Alaska duck hunting season runs from December through January. The waterfowl are in their full winter plumage and make beautiful trophies for collectors after their sea duck slam. The sheltered bays offer good protection for the wintering ducks, and the hunting can be incredible!
Why we think you should consider our Alaska Duck Hunts:
- Alaska duck hunting is exceptional with beautiful, fully-feathered museum quality specimens for collectors.
- When duck hunting Alaska, you’ll target not only traditional sea ducks but get trophy birds like Harlequin, Surf Scoter, Common Scoter, White Wing Scoter, Common and Redbreasted Merganser and Barrows Goldeneye.
- Good bird numbers, low hunter pressure and great success rates.
- Often you can mix in some fishing or ptarmigan hunting.
Best time to go duck hunting in Alaska
Weather plays a huge role in waterfowl hunting in Alaska, especially since most waterfowlers who come here are after trophy birds in full winter plumage. If that’s your goal, we suggest that you hunt after November 1st through the end of the duck hunting season in mid-December. Sunlight is another factor to consider. In November, you’ll have around 10 hours of daylight, but in December that drops to five or six hours. Warm layers of comfortable clothes, wool and fleece are recommended. Be sure to bring one heavy coat for sitting in skiffs or blinds.
Alaska Duck Hunting Guides and Outfitters
Sea Duck Hunts in Prince William Sound
In addition to some of the most beautiful scenery in the World, Alaska’s Prince William Sound is home to the largest population of Sea Ducks in North America.
If hunting Harlequin, Surf Scoter, Common Scoter, White Wing Scoter, Common and Red Breasted Merganser and Barrow’s Goldeneye ducks is on your bucket list then Alaska duck hunting should be high on your bucket list!
In addition to the ducks listed above, when hunting Prince William Sound, you could see Cackler Geese, Bluebills (Greater Scaup), Widgeon, Mallards, and Buffleheads. On most trips seven to nine species is very common.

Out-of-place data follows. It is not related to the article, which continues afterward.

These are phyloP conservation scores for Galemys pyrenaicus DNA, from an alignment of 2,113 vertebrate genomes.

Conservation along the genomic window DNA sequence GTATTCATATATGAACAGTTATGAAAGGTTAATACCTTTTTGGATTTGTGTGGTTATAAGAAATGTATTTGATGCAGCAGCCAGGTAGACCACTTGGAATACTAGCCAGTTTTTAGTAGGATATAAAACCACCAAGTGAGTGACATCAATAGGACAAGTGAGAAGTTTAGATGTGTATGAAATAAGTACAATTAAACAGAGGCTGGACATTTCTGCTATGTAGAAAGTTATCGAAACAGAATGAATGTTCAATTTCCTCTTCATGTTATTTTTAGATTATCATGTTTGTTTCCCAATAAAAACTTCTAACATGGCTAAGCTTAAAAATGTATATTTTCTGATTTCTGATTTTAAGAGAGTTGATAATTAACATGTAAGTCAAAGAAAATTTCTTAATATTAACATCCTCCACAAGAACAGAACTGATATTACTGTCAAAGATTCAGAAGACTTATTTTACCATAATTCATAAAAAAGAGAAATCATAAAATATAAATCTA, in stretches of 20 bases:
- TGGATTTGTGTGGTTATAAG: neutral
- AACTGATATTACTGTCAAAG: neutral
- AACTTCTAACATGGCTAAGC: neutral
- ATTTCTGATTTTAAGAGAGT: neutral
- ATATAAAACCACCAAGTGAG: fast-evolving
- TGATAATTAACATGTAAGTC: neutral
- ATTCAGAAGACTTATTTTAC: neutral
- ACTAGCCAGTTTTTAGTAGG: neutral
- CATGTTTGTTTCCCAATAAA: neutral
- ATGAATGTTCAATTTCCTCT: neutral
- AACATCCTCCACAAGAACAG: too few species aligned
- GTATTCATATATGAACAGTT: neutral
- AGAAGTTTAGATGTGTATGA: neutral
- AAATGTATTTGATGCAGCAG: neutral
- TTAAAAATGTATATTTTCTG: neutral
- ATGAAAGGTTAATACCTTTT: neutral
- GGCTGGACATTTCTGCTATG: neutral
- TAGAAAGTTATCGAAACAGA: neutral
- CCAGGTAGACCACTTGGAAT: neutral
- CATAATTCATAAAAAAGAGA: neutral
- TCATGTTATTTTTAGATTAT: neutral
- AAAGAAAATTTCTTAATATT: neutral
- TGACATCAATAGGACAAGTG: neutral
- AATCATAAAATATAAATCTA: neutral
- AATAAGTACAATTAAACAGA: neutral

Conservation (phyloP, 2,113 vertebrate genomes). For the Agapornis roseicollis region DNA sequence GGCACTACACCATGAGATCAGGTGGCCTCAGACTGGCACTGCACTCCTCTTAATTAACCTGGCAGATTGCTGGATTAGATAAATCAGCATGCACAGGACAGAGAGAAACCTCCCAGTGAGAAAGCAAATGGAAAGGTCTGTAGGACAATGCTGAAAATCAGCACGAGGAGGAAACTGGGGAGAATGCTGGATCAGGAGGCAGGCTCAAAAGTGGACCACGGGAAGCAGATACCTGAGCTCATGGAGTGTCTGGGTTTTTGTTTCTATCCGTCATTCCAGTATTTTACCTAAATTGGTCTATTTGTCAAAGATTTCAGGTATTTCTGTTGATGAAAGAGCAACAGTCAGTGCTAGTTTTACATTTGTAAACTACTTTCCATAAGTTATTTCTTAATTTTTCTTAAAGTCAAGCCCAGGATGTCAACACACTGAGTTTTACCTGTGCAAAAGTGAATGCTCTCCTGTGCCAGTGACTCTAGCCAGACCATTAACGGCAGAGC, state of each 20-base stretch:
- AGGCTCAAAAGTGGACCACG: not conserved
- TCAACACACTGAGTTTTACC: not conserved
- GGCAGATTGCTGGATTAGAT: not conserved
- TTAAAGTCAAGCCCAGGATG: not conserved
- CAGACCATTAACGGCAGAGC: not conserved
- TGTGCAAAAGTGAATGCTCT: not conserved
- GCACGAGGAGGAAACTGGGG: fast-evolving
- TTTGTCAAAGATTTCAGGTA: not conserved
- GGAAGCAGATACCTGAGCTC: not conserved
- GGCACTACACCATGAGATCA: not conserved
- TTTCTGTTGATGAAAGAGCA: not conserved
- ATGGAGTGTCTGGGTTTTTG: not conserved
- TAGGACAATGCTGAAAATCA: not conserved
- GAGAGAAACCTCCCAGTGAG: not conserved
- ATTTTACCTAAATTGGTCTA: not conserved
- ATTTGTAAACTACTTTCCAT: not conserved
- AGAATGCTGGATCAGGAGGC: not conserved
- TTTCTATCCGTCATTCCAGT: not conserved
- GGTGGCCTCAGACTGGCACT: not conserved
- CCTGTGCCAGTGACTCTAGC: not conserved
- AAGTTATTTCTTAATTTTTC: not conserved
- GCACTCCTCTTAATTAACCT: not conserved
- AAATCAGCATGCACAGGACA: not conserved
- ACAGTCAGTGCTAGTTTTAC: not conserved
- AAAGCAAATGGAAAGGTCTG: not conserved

You’ll be hunting from blinds on the shore over decoys.
Most days one or two sets will keep the clients barrels warm, but if necessary your guide will relocate to find more birds, or different species.
Duck Hunts in Resurrection Bay
Resurrection Bay near Seward, Alaska can provide great sea duck and puddle duck hunting.
Our Resurrection Bay duck hunts are day hunts based out of the public small boat Harbor in Seward, Alaska.
You’ll be hunting for Harlequin, Surf, White, and Common Scoters, Barrows and Common Goldeneye, Common and Red Breasted Merganser, Greater Scaup, and Mallards, Pintails, Teal, Gadwall, Shovelers and Buffleheads.
The scenery in Resurrection bay is some of the finest in South-Central Alaska!
Your guide will typically set out decoys from the tender boat, and then shuttle hunters to shore in a small inflatable where they will shoot decoying birds.
Waterfowl Hunting on Kachemak Bay
Kachemak Bay out of Homer, Alaska is a duck hunters paradise. Sea ducks and puddle ducks are hunted over decoys from shore.
Our Kachemak Bay waterfowl hunts are multi-day trips based out of the Homer Harbor, or Seldovia Harbor depending on your hunting groups desires. This hunt is for groups of 3-5 hunters. If scheduling allows we can try to mix and match hunt parties if a single hunter or a couple pair of hunters want to book a date.
Large numbers of ducks raft in the Kachemak Bay area in the late fall and winter.
You will hunt Harlequin, Old Squaws, Surf, White, and Common Scoters, Barrows and Common Goldeneye, Common and Red Breasted Merganser, Greater Scaup, and Mallards, Pintails, Teal, Gadwall, Shovelers and Buffleheads. The large rafts of Alaska sea ducks in Kachemak bay provide for a great day of shooting and the scenery is spectacular!
Alaska Sea Duck Hunting on Kodiak Island
Kodiak Island has exceptional waterfowl hunting.
Sea duck hunting in Alaska usually focuses on species specific trophy collecting, and this outfitter will adjust his hunting style according to your goals.
Species on Kodiak Island.
Kodiak Island has good numbers of Harlequin; Barrow’s Goldeneye; Long-tailed (Old Squaw) Ducks; and White-Winged, Surf, and Black Scoters as well as Mallard; Wigeon; Bufflehead; Merganser; and Scaup.
Kodiak Island also has King Eiders and Common Eiders, but they are rare. Consider yourself lucky if you end up with one.
If you’re interested in a lot of shooting, the Goldeneye, Mallard, and Widgeon hunting is phenomenal.
The bays around Kodiak Island offer good protection for the wintering ducks, but keep in mind, this is Alaska in the middle of the winter. Come prepared for wind, rain, snow and cold.
Add some fishing to your Alaska duck hunting trip and make it a cast-and-blast!
Alaska Cast and Blast
Hunt ducks or ptarmigan in the morning, and go fishing in the afternoon!
During the first week of September only, we are offering an Alaska cast-and-blast option. Do some Alaska duck hunting, or hunt ptarmigan in the mornings, then fish for silvers and big rainbows. This is the ONLY full service fishing lodge located on the Goodnews River, in southwest Alaska.